Monday, August 29, 2011

The NFL CBA and Contract Holdouts

The Tennessee Titans put Chris Johnson, their standout running back, on the their reserve/did not report to training camp list today. Chris Johnson has held out for much of training camp in his own personal lockout because he wants to renegotiate his current playing contract to make him one of the highest paid players in the league. The holdout tactic is nothing new as players such as Emmitt Smith, Larry Fitzgerald, Logan Mankins and Vincent Jackson have used the tactic before. I thought that this was such a big issue that something would be included in the new collective bargaining agreement that would limit the practice.

Johnson is in the fourth year of a five year deal where he is scheduled to make $1.065 million this season, which would barely cover the $840,000 in potential fines that he has rung up for missing practices. Under Article 42, Section 1 (vi) of the new CBA, any unexcused late reporting or absence from preseason training camp by a player under contract comes with a $30,000 a day fine.

It is obvious that these fines have not been effective in stopping or deterring contract holdouts from occurring. I am currently writing and editing a law journal article on this topic where I propose that players and their teams enter into mandatory mediation prior to holding out, as opposed to salary or non-binding arbitration, which is prescribed for disputes over minimum contracts. I will either post that article or let you know where you can read it if I find a Journal to publish it. Nonetheless, the new CBA did not do enough to address the holdout epidemic and it will be costly to the players' teams and their fans. If and when Chris Johnson returns to the field for the Titans, he will be way behind the learning curve, which will have negative effect on the teams chances on winning the Super Bowl this season.

Monday, August 15, 2011

What exactly is in the new NFL CBA?

Lost in the excitement of the fact that football is back and the preseason games are in full swing is the fact there is a new 10-year collective bargaining agreement that is chock full of new and modified rules and provisions. With the second and third stringers seeing a majority of snaps, now is a better time to dig deeper into what exactly is in the new NFL CBA and the type of impact it will have on the NFL labor market as well as the ongoing and future CBA discussions in the NBA, MLB and NHL. The NFL CBA can be found here if you want to follow along at home.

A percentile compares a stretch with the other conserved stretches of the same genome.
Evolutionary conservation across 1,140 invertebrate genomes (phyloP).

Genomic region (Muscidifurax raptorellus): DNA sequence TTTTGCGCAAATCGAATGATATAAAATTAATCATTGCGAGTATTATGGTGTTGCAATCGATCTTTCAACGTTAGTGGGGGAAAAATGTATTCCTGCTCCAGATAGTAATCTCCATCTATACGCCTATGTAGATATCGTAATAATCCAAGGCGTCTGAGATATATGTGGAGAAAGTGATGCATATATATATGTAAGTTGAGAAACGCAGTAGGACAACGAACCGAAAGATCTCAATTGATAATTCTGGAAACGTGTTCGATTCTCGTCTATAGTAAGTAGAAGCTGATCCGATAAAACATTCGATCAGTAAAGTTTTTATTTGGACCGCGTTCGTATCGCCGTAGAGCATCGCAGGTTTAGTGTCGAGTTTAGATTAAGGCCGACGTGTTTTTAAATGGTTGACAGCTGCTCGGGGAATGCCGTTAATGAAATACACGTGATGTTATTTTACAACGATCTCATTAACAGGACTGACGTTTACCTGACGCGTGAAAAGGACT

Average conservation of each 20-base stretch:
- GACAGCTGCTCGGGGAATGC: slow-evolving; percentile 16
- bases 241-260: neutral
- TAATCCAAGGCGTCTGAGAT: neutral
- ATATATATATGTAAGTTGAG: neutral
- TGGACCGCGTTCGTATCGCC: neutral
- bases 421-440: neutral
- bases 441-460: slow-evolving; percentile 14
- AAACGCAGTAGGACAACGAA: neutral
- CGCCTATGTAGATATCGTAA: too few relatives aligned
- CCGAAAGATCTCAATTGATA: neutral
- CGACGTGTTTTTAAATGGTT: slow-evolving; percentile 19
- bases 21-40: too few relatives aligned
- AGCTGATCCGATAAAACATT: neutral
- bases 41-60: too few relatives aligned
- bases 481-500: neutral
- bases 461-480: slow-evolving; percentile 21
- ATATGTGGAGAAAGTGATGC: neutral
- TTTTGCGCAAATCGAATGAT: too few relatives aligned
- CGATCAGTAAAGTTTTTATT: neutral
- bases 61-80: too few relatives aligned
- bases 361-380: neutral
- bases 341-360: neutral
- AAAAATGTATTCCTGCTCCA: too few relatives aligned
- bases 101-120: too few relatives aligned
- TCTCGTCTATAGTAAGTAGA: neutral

Because the majority of the news reporters already covered the salary cap/revenue sharing deal points that seemed to take up a majority of the NFL lockout coverage, I will focus this discussion on more of the nuanced provisions such as: (1) the prevalence of binding arbitration as way to settle most disputes, including player contract holdouts; (2) new performance enhancing drug (HGH) testing; worker's compensation rules; (3) worker's compensation filing rules; and (4) the Commissioner's power to discipline players for off the field conduct, among others. Up first, we will discuss the rise of alternative dispute resolution, specifically the rise in the use of arbitration and whether it can be used to settle contract holdouts. Stay tuned!

Wednesday, August 3, 2011

No-no-no: David Stern Channels his Inner "Mutombo" to Preemptively Block NBPA

On Tuesday, Commissioner Stern ran up the "court" where he grabbed the first "Board"; National Labor Relations Board to be exact, to "block" the National Basketball Players Association (NBPA) from de-certifying as a Union. But enough for the flagrant foul worthy puns and onto what's going on in NBA Lockout Land. Stern decided to brush off his litigious rust that he fostered early on as the youngest Partner at Proskauer Rose, a white shoe law firm that has a significant sports law practice group, and preemptively strike and prevent the NBPA from decertifying. It seems as Stern learned from NFL Commissioner's Roger Goodell's cautious attitude toward the NFLPA decertification and wanted to stop it before it started. Goodell probably had a good understanding that it would take decertification in order to get the players back to the table. Goodell was rightfully optimistic that a deal would get done before risking any missed regular seasons games. You see, unlike the NBA, all of the NFL Franchises have been profitable. The lockout was just a way to reorganize how profitable the NFL could be and put the owners in a place where they could maximize profits for the longterm (i.e. 10 year deal.) In comparison, the NBA is not in great shape. Many teams have been taking losses the last few year to a point where almost half of the teams requested a credit extension from the League. That is not a good situation to be in when facing possible anti-trust litigation. Where as the NFL tweaked their salary cap structure, it seems that NBA Owners want to completely blow up their soft cap and start over again. This would be no easy fix in anti-trust violation settlement discussions. David Stern knew this and decided to nip it in the bud.